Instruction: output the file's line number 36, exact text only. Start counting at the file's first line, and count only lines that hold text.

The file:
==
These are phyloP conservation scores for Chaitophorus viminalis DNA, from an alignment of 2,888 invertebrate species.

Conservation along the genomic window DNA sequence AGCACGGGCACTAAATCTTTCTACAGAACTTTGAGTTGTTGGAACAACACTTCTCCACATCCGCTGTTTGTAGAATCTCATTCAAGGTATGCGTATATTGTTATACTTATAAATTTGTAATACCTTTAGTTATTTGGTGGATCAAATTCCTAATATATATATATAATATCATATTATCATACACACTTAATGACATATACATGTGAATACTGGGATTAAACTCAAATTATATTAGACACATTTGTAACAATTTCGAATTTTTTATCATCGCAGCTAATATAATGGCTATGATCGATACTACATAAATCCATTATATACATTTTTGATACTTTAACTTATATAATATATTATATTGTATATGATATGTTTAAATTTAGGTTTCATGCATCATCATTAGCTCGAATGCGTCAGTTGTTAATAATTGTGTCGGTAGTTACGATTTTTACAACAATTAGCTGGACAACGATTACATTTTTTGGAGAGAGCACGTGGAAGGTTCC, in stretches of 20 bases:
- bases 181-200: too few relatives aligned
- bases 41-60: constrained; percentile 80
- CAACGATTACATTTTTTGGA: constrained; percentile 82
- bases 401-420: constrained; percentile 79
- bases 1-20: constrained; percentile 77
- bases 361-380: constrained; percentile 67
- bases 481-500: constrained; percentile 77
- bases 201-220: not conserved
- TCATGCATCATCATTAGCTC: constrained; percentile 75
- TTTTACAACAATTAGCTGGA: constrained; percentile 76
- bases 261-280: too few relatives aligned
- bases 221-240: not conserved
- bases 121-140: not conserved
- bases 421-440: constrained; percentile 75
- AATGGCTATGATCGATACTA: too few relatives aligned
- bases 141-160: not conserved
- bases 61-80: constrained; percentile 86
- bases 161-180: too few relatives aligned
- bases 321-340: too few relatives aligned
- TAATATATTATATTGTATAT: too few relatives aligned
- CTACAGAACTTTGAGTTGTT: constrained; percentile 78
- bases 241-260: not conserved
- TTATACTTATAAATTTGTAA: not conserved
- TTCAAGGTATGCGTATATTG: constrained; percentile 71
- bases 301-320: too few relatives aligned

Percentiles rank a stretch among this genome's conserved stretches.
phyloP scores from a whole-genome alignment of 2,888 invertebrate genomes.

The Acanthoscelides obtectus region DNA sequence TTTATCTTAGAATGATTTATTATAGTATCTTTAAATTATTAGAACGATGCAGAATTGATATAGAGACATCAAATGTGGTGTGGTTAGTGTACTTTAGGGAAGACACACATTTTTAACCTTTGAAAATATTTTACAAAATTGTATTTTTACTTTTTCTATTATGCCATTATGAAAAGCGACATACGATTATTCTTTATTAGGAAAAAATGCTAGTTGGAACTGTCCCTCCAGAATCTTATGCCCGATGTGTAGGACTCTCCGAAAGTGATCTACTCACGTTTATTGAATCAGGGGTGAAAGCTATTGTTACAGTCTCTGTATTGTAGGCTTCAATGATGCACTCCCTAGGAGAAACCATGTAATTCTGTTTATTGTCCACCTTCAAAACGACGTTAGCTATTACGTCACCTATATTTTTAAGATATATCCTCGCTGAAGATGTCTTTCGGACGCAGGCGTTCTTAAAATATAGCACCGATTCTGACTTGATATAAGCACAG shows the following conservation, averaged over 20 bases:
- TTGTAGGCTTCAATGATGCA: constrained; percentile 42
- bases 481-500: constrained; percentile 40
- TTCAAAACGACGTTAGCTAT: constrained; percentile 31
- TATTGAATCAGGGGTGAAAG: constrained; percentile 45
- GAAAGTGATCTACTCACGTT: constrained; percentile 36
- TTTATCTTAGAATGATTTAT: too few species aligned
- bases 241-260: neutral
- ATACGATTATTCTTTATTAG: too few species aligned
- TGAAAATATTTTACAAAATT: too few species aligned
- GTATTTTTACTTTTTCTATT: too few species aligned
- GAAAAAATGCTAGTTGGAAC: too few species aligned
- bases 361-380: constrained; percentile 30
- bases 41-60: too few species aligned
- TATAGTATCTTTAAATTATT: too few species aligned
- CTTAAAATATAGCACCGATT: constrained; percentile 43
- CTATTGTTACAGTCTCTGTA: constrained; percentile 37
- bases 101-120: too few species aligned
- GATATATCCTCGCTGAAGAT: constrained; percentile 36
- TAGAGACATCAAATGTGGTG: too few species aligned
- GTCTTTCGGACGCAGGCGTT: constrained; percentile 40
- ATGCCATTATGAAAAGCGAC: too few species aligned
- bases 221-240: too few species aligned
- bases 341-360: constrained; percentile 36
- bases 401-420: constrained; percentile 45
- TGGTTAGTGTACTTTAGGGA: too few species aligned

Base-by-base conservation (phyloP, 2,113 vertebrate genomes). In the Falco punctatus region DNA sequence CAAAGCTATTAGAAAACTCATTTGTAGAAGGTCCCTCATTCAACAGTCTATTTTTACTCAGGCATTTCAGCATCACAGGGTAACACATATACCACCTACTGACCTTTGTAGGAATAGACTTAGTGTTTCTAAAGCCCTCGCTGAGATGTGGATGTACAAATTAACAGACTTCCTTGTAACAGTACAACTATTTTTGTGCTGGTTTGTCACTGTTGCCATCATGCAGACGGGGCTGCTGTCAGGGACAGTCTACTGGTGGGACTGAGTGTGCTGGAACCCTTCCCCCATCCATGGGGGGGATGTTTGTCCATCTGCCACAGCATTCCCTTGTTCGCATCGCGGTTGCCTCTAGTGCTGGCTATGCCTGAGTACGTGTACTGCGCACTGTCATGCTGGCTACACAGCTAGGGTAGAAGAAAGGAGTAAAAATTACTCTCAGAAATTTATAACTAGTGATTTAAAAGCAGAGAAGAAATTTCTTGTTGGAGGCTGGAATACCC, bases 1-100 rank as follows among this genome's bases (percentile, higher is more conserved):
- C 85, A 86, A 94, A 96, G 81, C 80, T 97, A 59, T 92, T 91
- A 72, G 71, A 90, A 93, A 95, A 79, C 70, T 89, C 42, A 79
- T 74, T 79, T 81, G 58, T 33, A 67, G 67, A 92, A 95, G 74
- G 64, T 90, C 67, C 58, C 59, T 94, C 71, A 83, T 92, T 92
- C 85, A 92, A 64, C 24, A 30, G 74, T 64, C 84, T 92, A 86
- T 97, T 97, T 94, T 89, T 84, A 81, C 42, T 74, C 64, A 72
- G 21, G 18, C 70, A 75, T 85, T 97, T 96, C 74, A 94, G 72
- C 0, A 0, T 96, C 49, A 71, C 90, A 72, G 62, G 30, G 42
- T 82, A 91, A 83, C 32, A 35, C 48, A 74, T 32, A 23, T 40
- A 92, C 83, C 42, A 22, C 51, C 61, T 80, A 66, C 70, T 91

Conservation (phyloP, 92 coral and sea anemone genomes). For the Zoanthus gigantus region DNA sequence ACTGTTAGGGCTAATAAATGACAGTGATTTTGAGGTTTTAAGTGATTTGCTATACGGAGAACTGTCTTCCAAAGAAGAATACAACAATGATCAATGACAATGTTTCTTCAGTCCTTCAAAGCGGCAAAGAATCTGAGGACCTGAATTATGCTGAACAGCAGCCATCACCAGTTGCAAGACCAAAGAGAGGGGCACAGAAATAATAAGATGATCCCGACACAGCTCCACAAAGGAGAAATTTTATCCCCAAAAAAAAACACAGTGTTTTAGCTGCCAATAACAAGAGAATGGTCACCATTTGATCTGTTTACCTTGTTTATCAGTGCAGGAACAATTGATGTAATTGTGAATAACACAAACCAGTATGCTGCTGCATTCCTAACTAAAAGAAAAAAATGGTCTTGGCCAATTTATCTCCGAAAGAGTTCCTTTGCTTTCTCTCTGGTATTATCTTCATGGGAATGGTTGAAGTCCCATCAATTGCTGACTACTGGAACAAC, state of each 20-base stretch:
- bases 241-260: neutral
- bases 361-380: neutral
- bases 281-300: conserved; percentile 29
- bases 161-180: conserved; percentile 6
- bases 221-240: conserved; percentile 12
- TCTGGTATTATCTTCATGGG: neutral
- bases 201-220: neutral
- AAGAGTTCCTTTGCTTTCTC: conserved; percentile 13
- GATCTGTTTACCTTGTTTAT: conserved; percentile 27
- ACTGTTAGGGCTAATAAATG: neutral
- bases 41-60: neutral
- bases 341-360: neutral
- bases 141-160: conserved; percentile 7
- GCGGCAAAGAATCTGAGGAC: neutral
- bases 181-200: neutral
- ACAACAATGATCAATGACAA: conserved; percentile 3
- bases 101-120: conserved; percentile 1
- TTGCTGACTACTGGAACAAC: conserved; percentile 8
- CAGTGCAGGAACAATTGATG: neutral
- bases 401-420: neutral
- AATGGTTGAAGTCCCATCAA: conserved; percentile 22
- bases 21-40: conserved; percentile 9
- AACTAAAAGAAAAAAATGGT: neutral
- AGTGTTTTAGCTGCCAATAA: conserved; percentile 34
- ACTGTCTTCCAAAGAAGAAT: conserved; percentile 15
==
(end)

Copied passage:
- TTTATCTTAGAATGATTTAT: too few species aligned